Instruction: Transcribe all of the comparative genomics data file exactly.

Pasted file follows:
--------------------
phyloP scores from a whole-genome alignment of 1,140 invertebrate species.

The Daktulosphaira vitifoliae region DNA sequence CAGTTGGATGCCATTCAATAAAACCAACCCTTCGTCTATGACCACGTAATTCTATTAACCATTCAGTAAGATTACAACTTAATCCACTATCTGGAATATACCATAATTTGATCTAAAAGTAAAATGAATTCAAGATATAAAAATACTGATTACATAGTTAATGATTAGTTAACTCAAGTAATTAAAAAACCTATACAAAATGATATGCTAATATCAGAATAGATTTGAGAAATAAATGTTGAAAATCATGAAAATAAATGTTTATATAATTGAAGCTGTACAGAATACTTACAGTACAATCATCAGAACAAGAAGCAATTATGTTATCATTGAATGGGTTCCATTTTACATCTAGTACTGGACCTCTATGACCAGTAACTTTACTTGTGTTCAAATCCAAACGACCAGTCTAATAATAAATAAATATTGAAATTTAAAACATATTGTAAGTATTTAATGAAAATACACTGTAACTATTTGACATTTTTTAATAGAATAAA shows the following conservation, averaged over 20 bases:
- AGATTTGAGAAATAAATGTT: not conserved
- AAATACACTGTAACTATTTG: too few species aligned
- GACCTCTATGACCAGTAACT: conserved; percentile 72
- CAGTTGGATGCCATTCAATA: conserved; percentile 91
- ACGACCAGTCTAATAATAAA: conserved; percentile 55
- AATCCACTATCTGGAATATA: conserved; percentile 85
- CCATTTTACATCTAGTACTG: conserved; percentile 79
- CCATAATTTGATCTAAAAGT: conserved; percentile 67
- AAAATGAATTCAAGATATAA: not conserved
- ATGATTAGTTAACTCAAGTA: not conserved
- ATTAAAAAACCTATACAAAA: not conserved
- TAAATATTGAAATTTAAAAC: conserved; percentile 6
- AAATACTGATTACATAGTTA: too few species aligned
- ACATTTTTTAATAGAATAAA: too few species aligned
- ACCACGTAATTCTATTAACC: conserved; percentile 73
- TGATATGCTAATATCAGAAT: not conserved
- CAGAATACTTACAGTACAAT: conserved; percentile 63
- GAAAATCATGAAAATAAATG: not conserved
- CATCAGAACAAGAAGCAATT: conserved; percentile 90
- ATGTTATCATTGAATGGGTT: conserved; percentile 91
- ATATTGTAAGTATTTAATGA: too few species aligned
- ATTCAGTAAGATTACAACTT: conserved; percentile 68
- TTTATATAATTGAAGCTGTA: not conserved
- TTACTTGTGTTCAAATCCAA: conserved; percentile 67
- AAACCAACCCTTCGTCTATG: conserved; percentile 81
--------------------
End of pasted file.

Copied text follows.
phyloP scores from a whole-genome alignment of 1,140 invertebrate species.

The Daktulosphaira vitifoliae region DNA sequence CAGTTGGATGCCATTCAATAAAACCAACCCTTCGTCTATGACCACGTAATTCTATTAACCATTCAGTAAGATTACAACTTAATCCACTATCTGGAATATACCATAATTTGATCTAAAAGTAAAATGAATTCAAGATATAAAAATACTGATTACATAGTTAATGATTAGTTAACTCAAGTAATTAAAAAACCTATACAAAATGATATGCTAATATCAGAATAGATTTGAGAAATAAATGTTGAAAATCATGAAAATAAATGTTTATATAATTGAAGCTGTACAGAATACTTACAGTACAATCATCAGAACAAGAAGCAATTATGTTATCATTGAATGGGTTCCATTTTACATCTAGTACTGGACCTCTATGACCAGTAACTTTACTTGTGTTCAAATCCAAACGACCAGTCTAATAATAAATAAATATTGAAATTTAAAACATATTGTAAGTATTTAATGAAAATACACTGTAACTATTTGACATTTTTTAATAGAATAAA shows the following conservation, averaged over 20 bases:
- AGATTTGAGAAATAAATGTT: not conserved
- AAATACACTGTAACTATTTG: too few species aligned
- GACCTCTATGACCAGTAACT: conserved; percentile 72
- CAGTTGGATGCCATTCAATA: conserved; percentile 91
- ACGACCAGTCTAATAATAAA: conserved; percentile 55
- AATCCACTATCTGGAATATA: conserved; percentile 85
- CCATTTTACATCTAGTACTG: conserved; percentile 79
- CCATAATTTGATCTAAAAGT: conserved; percentile 67
- AAAATGAATTCAAGATATAA: not conserved
- ATGATTAGTTAACTCAAGTA: not conserved
- ATTAAAAAACCTATACAAAA: not conserved
- TAAATATTGAAATTTAAAAC: conserved; percentile 6
- AAATACTGATTACATAGTTA: too few species aligned
- ACATTTTTTAATAGAATAAA: too few species aligned
- ACCACGTAATTCTATTAACC: conserved; percentile 73
- TGATATGCTAATATCAGAAT: not conserved
- CAGAATACTTACAGTACAAT: conserved; percentile 63
- GAAAATCATGAAAATAAATG: not conserved
- CATCAGAACAAGAAGCAATT: conserved; percentile 90
- ATGTTATCATTGAATGGGTT: conserved; percentile 91
- ATATTGTAAGTATTTAATGA: too few species aligned
- ATTCAGTAAGATTACAACTT: conserved; percentile 68
- TTTATATAATTGAAGCTGTA: not conserved
- TTACTTGTGTTCAAATCCAA: conserved; percentile 67
- AAACCAACCCTTCGTCTATG: conserved; percentile 81